Freeview service to rival Youview announced

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  • scottscott Member, Super User Posts: 2,134 ✭✭✭
    edited 29 November 2016, 10:48AM
    gwatuk said:

    A bit more analysis from Steve Hewlett:
    http://www.theguardian.com/media/medi...

    This is the first time I've seen this stated explicitly:
    "...eventually launched in 2012. But by then the Flash technology at its heart was out of date..."

    Funny how they blast ITV and CH4 for not letting HD content on freeview but don't mention the one PSB who doesn't even have thier MAIN channel on freeview in HD...
  • c cc c Member Posts: 413
    edited 9 July 2014, 11:05PM
    gwatuk said:

    A bit more analysis from Steve Hewlett:
    http://www.theguardian.com/media/medi...

    This is the first time I've seen this stated explicitly:
    "...eventually launched in 2012. But by then the Flash technology at its heart was out of date..."

    That little difficulty is probably going to vanish once Viacom take control - assuming the HD channels do get awarded PSB status and EPG prominence by the DCMS.
  • scottscott Member, Super User Posts: 2,134 ✭✭✭
    edited 29 November 2016, 10:48AM
    gwatuk said:

    A bit more analysis from Steve Hewlett:
    http://www.theguardian.com/media/medi...

    This is the first time I've seen this stated explicitly:
    "...eventually launched in 2012. But by then the Flash technology at its heart was out of date..."

    Does that mean Ch5 will no longer be getting the backhanders from sky....
  • c cc c Member Posts: 413
    edited 9 July 2014, 11:05PM
    gwatuk said:

    A bit more analysis from Steve Hewlett:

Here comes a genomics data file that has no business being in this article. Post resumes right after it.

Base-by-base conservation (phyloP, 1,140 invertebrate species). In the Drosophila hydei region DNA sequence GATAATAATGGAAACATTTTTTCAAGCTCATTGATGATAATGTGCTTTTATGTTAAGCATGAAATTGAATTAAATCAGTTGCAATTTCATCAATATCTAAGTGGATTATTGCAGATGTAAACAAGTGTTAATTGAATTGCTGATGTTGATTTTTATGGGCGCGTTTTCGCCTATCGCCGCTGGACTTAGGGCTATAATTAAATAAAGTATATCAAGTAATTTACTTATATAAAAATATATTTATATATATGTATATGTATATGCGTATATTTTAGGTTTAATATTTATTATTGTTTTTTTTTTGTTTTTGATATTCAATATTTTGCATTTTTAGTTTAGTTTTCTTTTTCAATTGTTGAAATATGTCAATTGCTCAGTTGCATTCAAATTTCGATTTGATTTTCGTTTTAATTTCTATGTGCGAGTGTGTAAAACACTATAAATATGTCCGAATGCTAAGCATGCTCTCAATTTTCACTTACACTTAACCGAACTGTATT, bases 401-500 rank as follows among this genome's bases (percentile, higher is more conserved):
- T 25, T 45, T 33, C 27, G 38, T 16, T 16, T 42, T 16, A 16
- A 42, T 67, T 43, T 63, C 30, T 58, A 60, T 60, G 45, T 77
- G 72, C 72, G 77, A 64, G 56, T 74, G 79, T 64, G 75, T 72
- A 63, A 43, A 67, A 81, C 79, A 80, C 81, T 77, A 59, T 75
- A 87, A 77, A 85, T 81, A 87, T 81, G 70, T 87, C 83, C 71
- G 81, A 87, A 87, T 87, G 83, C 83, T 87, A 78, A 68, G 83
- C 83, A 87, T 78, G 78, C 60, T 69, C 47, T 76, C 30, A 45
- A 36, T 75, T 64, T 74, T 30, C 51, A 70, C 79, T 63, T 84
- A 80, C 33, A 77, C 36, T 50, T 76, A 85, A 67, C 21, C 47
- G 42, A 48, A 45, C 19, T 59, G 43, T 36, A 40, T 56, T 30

http://www.theguardian.com/media/medi...

    This is the first time I've seen this stated explicitly:
    "...eventually launched in 2012. But by then the Flash technology at its heart was out of date..."

    PSB status would presumably require a commitment to FTA transmission. No reason that I can see for Viacom to have any objection to that. On the contrary, that's exactly what they want.
  • scottscott Member, Super User Posts: 2,134 ✭✭✭
    edited 29 November 2016, 10:48AM
    gwatuk said:

    A bit more analysis from Steve Hewlett:
    http://www.theguardian.com/media/medi...

    This is the first time I've seen this stated explicitly:
    "...eventually launched in 2012. But by then the Flash technology at its heart was out of date..."

    Yes but Ch5 already had PSB status and they still took money to not transmit thier channel in HD FTA, so why would that change.
  • c cc c Member Posts: 413
    edited 9 July 2014, 11:05PM
    gwatuk said:

    A bit more analysis from Steve Hewlett:
    http://www.theguardian.com/media/medi...

    This is the first time I've seen this stated explicitly:
    "...eventually launched in 2012. But by then the Flash technology at its heart was out of date..."